By Amanda Waldroupe, staff Writer
It was a dark and stormy night when Census workers went out under Portland’s bridges to count homeless people for the 2000 Census. Robert Washburn, who worked for the Census as an enumerator, or counter, in 2000, remembers that “it was a bad time to do the count,” because of how hard it was raining, but also because of the cold shoulder they received from many homeless people. “(Workers) thought they could go out there, and walk right up to those people, and expect them to answer questions,” Washburn says.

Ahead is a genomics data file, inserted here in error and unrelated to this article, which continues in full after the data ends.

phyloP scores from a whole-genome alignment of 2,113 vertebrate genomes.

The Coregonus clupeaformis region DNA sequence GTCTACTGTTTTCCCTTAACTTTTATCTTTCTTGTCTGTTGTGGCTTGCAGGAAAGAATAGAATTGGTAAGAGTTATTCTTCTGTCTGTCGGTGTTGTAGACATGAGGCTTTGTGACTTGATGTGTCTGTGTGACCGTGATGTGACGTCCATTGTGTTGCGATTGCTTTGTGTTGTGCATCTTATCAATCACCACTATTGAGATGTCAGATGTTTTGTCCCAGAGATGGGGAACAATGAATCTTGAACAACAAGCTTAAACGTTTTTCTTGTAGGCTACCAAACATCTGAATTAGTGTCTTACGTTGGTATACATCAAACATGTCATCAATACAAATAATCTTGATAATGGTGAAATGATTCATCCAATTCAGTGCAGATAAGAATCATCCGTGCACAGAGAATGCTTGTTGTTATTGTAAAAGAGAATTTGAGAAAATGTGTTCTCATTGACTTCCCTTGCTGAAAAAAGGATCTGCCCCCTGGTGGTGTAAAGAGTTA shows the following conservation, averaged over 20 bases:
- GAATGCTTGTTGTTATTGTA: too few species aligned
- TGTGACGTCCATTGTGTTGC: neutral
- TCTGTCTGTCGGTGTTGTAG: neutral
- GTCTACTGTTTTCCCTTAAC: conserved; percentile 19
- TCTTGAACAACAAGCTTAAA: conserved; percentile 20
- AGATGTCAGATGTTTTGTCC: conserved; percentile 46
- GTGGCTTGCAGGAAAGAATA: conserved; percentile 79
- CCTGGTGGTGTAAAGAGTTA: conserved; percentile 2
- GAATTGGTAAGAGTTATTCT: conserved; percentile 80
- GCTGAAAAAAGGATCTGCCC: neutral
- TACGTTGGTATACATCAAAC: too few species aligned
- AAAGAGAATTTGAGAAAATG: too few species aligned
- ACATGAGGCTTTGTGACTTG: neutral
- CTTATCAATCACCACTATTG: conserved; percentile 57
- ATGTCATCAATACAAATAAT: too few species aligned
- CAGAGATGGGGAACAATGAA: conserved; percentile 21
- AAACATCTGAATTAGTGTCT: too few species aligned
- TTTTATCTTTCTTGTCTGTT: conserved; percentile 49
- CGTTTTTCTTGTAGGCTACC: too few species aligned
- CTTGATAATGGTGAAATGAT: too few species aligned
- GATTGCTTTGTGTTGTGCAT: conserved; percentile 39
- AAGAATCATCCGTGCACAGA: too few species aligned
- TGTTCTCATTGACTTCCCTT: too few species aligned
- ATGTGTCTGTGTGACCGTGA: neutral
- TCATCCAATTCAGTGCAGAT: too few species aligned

Many homeless people rebuffed the Census workers and refused to fill out the questionnaire, which asks for basic information, such as a person’s permanent address and how many people live with them. “Locally, we were naïve,” Washburn says. “We thought there would be more responsiveness than there was.” Continue reading